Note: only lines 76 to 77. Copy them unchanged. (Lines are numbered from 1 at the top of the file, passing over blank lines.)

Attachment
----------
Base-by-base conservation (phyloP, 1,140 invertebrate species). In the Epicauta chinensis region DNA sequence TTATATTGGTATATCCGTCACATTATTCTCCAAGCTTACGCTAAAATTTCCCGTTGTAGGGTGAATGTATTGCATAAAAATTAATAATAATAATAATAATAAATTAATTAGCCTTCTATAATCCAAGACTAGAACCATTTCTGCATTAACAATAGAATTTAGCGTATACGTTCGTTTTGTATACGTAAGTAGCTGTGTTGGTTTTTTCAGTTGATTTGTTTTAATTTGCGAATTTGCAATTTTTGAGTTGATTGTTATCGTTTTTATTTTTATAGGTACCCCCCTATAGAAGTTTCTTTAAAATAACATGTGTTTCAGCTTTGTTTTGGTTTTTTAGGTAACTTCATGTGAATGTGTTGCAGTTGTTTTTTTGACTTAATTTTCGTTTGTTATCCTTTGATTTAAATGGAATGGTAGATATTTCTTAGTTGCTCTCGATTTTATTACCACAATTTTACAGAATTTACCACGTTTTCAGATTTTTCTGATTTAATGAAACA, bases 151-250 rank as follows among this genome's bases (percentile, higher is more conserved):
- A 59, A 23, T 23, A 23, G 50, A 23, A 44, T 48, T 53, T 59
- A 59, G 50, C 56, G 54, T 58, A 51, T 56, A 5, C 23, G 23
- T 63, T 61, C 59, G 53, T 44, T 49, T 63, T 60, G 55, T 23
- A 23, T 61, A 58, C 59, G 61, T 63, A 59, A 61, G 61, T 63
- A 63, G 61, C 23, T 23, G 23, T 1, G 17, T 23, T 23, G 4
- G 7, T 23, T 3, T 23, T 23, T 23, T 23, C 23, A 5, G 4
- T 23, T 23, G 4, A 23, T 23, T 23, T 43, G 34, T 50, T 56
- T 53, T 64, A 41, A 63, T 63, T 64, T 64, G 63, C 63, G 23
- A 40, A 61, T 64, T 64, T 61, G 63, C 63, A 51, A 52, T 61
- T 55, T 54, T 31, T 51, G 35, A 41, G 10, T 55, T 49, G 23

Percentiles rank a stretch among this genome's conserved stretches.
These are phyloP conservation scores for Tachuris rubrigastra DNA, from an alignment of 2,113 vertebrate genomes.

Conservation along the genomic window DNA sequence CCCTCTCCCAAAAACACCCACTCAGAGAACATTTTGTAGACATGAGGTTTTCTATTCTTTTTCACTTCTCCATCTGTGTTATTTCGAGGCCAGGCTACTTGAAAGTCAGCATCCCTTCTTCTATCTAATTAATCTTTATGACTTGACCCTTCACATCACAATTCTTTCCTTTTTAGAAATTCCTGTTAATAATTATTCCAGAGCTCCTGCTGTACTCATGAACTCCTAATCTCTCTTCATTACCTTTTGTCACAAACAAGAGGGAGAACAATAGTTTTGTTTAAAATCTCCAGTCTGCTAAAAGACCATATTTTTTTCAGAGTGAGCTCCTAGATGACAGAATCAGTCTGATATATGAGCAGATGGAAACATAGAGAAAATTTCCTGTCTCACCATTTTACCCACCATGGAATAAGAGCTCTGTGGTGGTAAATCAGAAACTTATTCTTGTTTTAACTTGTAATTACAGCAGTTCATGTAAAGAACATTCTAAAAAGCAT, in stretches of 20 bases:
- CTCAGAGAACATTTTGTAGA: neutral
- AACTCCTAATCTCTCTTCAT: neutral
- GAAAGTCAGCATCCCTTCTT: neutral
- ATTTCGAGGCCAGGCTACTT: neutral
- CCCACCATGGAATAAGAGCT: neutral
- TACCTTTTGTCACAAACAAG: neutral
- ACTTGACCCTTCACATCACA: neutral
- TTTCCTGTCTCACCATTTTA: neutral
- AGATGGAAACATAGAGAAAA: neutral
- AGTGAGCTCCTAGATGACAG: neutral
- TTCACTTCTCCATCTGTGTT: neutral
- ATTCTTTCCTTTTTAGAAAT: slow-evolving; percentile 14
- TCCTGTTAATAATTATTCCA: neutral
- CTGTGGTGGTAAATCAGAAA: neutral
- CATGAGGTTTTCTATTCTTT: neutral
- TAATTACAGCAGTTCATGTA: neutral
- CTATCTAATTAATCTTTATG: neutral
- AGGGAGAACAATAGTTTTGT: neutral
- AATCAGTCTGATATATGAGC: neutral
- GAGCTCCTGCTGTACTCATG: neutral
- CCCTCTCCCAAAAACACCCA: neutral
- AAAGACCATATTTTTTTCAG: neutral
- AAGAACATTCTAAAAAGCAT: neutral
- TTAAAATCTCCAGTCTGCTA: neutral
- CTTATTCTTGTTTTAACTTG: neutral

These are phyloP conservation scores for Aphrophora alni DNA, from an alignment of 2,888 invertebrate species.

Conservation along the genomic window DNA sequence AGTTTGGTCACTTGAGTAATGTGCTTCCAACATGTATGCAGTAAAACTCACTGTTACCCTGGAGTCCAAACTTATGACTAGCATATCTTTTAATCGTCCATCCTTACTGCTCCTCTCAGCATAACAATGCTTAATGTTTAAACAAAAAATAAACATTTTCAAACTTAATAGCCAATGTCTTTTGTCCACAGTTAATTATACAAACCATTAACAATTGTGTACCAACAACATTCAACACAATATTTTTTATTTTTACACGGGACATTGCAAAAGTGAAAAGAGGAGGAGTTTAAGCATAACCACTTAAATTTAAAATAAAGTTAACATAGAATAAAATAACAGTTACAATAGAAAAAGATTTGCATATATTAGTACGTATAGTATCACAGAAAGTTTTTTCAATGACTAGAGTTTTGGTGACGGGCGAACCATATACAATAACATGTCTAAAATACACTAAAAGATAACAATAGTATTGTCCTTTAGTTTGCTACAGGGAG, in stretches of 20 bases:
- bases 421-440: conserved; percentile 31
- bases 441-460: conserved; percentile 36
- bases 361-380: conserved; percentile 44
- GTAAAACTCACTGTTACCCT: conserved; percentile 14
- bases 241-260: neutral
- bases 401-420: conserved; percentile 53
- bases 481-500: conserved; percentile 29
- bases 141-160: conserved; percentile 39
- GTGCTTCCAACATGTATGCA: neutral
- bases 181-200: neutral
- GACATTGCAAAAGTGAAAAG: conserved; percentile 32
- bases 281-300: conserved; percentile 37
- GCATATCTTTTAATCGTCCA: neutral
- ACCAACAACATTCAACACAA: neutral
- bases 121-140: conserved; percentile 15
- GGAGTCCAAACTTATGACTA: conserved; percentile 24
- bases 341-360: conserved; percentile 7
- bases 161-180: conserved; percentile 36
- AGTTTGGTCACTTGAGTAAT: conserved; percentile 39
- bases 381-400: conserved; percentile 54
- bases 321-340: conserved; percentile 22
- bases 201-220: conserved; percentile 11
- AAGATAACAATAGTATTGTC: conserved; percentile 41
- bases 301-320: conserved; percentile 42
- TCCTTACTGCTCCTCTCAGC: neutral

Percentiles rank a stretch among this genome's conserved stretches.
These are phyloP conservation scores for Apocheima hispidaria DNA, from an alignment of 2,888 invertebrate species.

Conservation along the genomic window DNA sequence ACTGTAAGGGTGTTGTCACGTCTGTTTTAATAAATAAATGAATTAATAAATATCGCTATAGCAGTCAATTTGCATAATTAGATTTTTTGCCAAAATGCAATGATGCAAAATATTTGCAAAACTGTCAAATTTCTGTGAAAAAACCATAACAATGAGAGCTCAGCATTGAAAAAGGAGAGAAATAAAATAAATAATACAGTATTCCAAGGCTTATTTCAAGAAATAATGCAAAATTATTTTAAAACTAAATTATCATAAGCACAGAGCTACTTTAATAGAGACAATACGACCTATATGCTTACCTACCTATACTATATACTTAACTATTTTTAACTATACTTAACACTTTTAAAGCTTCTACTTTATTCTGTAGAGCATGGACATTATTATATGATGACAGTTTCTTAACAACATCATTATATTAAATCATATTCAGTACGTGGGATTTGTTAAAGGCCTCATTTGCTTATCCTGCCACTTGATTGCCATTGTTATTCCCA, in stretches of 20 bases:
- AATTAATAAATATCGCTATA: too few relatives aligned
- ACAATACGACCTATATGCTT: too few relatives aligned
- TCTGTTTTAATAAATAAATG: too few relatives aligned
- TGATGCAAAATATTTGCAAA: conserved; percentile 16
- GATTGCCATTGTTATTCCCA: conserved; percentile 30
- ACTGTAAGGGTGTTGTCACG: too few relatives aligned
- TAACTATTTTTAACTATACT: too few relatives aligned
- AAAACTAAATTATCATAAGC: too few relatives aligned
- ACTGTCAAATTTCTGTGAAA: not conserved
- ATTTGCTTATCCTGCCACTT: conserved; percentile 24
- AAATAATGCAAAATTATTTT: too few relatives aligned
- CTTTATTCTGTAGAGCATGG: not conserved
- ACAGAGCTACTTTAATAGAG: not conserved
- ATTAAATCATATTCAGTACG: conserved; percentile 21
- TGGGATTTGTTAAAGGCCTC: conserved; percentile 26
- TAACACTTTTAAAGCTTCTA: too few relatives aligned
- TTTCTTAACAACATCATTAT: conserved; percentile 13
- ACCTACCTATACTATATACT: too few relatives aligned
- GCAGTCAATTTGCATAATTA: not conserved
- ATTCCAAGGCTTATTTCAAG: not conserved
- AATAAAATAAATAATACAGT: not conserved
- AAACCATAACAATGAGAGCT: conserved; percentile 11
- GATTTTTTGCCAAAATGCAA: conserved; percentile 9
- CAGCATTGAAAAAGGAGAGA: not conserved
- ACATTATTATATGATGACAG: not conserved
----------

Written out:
- TAACTATTTTTAACTATACT: too few relatives aligned
- AAAACTAAATTATCATAAGC: too few relatives aligned